31 July 2011 at 12:58  
Blogger DanJ0 said...

Also, don't we spend about £30M a year on hospital chaplains and the like? They're the ones who should be doing the praying and counselling on request, surely? Doctors and nurses are in a role when they're on duty as I am when I go to work. My behaviour is covered by what we call 'business ethics', including outside of work to some extent as it goes, and I can be sacked if I breach them.

31 July 2011 at 13:28  
Anonymous Shacklefree said...

Obreprion, I think the point was that Christian healing was dekliberately excluded from funduing whereas other esoteric healings were not.
Gray Monk if prayer is a form of indoctrination what about the miracles which are attested do with very compelling evidence. For example, every Friday between 1905 and 1968 the hands and feet of Padre bled with the marks of Christ. The wounds were very serious lacerations and not minor scratches and recorded on film and video and eye witness accounts of people still living. On Saturday the wounds were completely gone and there was never any infection. If he did it himself the wounds would have taken weeks to heal. What was so special about Fridays? Why did it never happen on a Monday? If you are going to tell me that science will discover an answer in the future you shouldn't accuse others of indoctrination or blind faith.

31 July 2011 at 13:43  
Anonymous Oswin said...

Bred in the bone : 11.14

A fascinating subject, the Philo Therapeutae et al.

And yes, little room for faith, let alone the healing.

31 July 2011 at 14:04  
Anonymous Oswin said...

bluedog @ 11:20

Exactly so; it is, sadly, all a matter of fashion. Christianity appears now to be perceived in the same light as 'tank-tops' and 'formica' - perhaps we need a 'retro' return to a more stylised image? (substitute 'stylised' for 'simple' if preferred.)

31 July 2011 at 14:18  
Anonymous Office of Inspector General said...

The Inspector General welcomes all that alleviates patient suffering, but feels that this particular project could have been introduced as a charitable initiave, saving public money...

31 July 2011 at 14:33  
Anonymous tony b said...

Oreption. My dentist is Hungarian. She is without doubt the best dentist I've ever had, and a very charming lady.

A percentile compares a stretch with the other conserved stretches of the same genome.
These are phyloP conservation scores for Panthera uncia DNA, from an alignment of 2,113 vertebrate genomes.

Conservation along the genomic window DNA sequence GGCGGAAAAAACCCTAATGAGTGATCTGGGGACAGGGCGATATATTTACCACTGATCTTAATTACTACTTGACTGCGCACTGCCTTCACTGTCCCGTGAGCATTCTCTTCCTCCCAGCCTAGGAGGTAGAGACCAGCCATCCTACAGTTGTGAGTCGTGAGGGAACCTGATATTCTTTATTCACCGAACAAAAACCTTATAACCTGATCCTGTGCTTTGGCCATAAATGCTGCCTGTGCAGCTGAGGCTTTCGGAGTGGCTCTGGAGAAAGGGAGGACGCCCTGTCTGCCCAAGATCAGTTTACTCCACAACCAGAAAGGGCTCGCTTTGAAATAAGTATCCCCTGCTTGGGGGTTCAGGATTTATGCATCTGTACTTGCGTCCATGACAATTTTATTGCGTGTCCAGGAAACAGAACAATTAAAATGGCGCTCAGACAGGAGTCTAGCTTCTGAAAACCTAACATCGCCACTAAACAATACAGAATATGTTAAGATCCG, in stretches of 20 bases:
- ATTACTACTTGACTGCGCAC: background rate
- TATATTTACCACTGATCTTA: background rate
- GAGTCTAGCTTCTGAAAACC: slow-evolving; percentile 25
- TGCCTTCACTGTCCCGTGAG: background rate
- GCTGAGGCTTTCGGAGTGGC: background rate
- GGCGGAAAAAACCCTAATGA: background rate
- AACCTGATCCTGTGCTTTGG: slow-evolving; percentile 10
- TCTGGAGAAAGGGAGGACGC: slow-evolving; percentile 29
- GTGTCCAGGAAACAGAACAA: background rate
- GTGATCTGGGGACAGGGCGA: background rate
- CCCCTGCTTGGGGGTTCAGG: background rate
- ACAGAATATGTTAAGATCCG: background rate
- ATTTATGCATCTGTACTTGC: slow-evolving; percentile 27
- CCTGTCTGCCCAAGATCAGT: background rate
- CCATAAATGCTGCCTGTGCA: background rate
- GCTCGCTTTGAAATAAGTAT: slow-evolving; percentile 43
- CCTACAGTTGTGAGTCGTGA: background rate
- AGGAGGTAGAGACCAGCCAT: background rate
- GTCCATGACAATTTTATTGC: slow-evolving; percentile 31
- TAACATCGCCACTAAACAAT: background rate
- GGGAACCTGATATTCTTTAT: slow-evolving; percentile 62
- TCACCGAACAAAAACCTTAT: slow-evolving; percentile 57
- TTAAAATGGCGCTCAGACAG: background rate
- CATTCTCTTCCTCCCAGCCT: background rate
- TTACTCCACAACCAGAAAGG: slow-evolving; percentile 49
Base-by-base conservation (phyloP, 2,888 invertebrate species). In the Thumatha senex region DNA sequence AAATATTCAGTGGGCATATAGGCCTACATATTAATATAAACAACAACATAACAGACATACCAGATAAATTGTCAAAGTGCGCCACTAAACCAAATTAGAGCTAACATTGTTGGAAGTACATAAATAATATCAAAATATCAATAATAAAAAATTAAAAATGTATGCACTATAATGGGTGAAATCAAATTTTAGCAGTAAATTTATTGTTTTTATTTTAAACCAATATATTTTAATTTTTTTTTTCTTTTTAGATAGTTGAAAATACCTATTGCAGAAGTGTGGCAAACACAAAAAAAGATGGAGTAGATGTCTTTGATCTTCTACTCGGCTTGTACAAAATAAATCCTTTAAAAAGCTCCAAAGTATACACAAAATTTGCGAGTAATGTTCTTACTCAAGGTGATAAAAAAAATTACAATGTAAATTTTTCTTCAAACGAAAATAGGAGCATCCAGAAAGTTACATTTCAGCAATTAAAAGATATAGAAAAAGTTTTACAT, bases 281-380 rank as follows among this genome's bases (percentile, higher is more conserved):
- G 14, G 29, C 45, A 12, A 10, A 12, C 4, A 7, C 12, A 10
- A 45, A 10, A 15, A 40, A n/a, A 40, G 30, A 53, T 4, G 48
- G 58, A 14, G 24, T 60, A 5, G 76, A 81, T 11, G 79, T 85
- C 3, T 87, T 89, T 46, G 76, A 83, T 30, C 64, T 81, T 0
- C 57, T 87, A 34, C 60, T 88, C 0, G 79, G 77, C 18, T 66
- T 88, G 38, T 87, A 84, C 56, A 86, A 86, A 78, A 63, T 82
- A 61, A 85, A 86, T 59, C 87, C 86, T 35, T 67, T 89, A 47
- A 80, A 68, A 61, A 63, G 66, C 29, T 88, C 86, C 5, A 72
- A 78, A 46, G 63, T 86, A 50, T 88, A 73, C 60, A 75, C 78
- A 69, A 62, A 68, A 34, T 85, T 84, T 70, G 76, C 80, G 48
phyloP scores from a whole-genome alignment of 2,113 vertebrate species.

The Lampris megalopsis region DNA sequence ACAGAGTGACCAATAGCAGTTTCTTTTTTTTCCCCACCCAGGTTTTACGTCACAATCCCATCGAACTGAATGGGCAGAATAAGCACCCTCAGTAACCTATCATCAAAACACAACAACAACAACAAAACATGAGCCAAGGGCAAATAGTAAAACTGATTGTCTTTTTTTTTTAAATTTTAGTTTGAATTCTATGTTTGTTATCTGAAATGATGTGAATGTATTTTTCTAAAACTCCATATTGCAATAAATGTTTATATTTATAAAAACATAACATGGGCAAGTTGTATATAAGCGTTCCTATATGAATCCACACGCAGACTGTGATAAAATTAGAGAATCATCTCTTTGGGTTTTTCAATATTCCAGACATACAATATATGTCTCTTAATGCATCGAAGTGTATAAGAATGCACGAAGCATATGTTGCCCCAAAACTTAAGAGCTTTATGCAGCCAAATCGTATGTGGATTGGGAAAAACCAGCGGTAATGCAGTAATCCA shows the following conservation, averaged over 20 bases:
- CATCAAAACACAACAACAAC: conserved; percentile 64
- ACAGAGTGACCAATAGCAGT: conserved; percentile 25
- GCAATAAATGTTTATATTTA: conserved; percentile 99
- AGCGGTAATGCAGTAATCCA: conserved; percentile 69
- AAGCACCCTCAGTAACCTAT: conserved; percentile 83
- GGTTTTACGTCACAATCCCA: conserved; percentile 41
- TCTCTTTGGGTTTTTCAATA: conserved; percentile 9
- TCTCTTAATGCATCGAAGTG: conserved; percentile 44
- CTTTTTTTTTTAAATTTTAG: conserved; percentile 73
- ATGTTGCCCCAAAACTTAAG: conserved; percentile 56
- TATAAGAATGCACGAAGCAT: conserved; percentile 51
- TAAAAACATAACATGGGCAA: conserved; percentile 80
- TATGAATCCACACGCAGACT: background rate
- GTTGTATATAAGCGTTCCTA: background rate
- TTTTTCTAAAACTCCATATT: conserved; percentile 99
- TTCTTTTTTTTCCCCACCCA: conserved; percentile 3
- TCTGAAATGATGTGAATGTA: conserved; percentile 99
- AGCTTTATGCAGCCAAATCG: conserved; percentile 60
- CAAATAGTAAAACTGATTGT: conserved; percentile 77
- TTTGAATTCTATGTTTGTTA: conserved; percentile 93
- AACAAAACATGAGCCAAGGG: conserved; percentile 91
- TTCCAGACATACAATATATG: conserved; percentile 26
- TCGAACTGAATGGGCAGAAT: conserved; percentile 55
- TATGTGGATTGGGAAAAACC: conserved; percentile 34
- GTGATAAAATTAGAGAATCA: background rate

31 July 2011 at 14:39  
Anonymous non mouse said...

So the state moves to outlaw that which divides, for it is ultimately ‘hateful’ or the foundation for ‘extremism’. If so, Your Grace, then I respectfully suggest that the state banish itself.

For our part, we should let it waft away to some Indo-European mountaintop and leave us Britons to unite in healing the damage the state has done.

wv: frater !! Oh, Brother.

31 July 2011 at 15:20  
Anonymous non mouse said...

Psychotherapy has replaced the confessional In some ways, yes, Mr. John in Cheshire. It also costs a good bit in pen(an)ce, I hear.

I also believe it's a dangerous business, unless the therapist is prepared to put into practice the old dictum: "Don't fret too much, you'll make yourself ill."

31 July 2011 at 15:33  
Anonymous Anonymous said...

As Christianity is pushed back a spiritual vacuum is formed and all sorts of 'isms',cults, and weird religions are rushing in to fill it.

Paganism is gaining centre stage with the cult of 'Mother Earth' and the elevation of 'Environmentalism 'as a religion.With the rejection of God man has turned inward and looks for healing by dabbling with the occult.
The book of Revelation describes Satan's last-day deceptions this way: "He doeth great wonders, so that he maketh fire come down from heaven on the earth in the sight of men, And deceiveth them that dwell on the earth by the means of those miracles which he had power to do" (Revelation 13:13, 14).
Satan himself will impersonate Christ, healing the diseases of the people. and professing to present a new and more exalted system of religious faith: but at the same time he works as a destroyer leading multitudes to ruin.

31 July 2011 at 15:59  
Anonymous Avi Barzel said...


You are referring to the experiment sponsored by the Templeton Foundation, the Study of the Therapeutic Effects of Intercessory Prayer (STEP). It involved six major medical centres, and their published conclusions are as you describe them. I'm a bit puzzled, though, that you, a level-headed analytical chap, would fall either for an allegedly scientic proof or a dis-proof of something as un-quantifiable and un-qualifiable, not to mention religio-politically loaded as the mystery of intercessionary prayer.